Had I chosen to start with larger bulbs of stronger growing varieties – full sized daffodils, bluebells, tulips, colchicums and the like – I could have planted them at maybe 10 cm spacings so would have only needed about 1000 bulbs. It is still a lot.

The lesson is that if you are besotted by bulbs, as we are, it helps to learn how to look after them so that you can increase the supply for other plantings. Having depleted the nursery of spare bulbs that are suitable for this situation, I am now taking apart beds in the rockery to thin the bulbs there and get the surplus for my new area. So far, as well as the types already mentioned, I have added rhodohypoxis, blue brodiaeas, various different lachenalias and crocus. I am aiming for mix and match in the hope that there will be something seasonal and dainty flowering in that particular section at all times of the year. It will take some tweaking over time to get it right.

Belladonnas beneath the gum tree at our entrance

Belladonnas beneath the gum tree at our entrance

    I have a mix and match of large and some invasive bulbs beneath a huge old gum tree at our entrance. Invasive bulbs are easily contained there and there is room for sometimes scruffy performers like the belladonnas to put on a good show.
Bluebells to the left and common old Lachenalia aloides in front

Bluebells to the left and common old Lachenalia aloides in front

    Elsewhere, we have tended to keep our bulb plantings separated by variety. This may be our nursery background – keeping the option open to start selling bulbs again if need be. But a big show of a single variety can be striking. We sometimes use the root zone at the base of large, specimen trees, usually on the sunny side because most bulbs enjoy light but are adapted to surviving quite harsh conditions. This gets them out of the way of the lawnmower.
Drifts of bulbs are harder to manage here

Drifts of bulbs are harder to manage here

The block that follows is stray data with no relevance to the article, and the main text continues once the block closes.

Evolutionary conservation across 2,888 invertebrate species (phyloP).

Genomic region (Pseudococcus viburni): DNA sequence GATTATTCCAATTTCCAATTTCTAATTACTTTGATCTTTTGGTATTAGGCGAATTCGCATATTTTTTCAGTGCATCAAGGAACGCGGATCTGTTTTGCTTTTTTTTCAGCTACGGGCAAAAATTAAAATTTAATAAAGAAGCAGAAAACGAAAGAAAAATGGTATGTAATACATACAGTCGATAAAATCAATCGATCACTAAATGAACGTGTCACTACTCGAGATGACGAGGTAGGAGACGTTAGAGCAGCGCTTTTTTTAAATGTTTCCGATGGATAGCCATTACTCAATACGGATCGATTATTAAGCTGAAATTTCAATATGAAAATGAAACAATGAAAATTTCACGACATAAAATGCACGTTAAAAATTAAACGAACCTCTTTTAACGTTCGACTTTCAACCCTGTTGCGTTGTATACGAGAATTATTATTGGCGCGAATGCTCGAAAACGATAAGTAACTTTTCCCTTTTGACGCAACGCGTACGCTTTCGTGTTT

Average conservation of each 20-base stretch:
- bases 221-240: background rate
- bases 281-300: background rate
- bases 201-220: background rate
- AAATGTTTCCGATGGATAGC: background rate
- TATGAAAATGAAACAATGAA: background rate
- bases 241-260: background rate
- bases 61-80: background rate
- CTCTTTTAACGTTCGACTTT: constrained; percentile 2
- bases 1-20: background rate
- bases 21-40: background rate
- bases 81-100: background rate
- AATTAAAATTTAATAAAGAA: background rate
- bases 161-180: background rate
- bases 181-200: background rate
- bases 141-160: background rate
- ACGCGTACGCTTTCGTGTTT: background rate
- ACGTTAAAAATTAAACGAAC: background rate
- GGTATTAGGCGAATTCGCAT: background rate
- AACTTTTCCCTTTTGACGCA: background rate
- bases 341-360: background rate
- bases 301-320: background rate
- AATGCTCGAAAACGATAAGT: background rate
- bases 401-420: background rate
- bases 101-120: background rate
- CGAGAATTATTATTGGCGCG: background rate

But really what we covet most are drifts of bulbs – informal, randomly organised rivers of seasonal colour flowing through. In harsher climates where the grass stops growing in winter (too cold) and summer (too dry), it is possible to do it in grass. But not here. Without significant management, the strong growing grasses overwhelm the bulbs and need mowing before the foliage has had a chance to carry out its function of replenishing the bulb.

It is easier to work with bulbs which shed their foliage quickly. There are big differences in how long different types keep their leaves – anything from 4 to 6 weeks up to 11 months. Fortunately the pretty snowdrops (galanthus) are light on foliage, because what we really want over the next decade is to develop proper drifts of snowdrops. Not a few hundred. Thousands. They will be a fleeting wonder lasting a mere week or two each year. But it is the sheer frivolity of self indulgence that will spur on the snowdrop dream. At least we know which ones perform well in our climate – without snow or much winter chill – and we will just gently work on it by continually dividing and spreading the existing clumps. I am guessing the one clump of Galanthus viridapicis in my new little bulb garden yielded upwards of 300 bulbs. That is a good return.

First published in the Waikato Times and reprinted here with their permission.

In the garden this fortnight: June 7, 2012

A fortnightly series first published in the Weekend Gardener and reproduced here with their permission.

Naturalising bulbs in conditions of rampant grass growth

Naturalising bulbs in conditions of rampant grass growth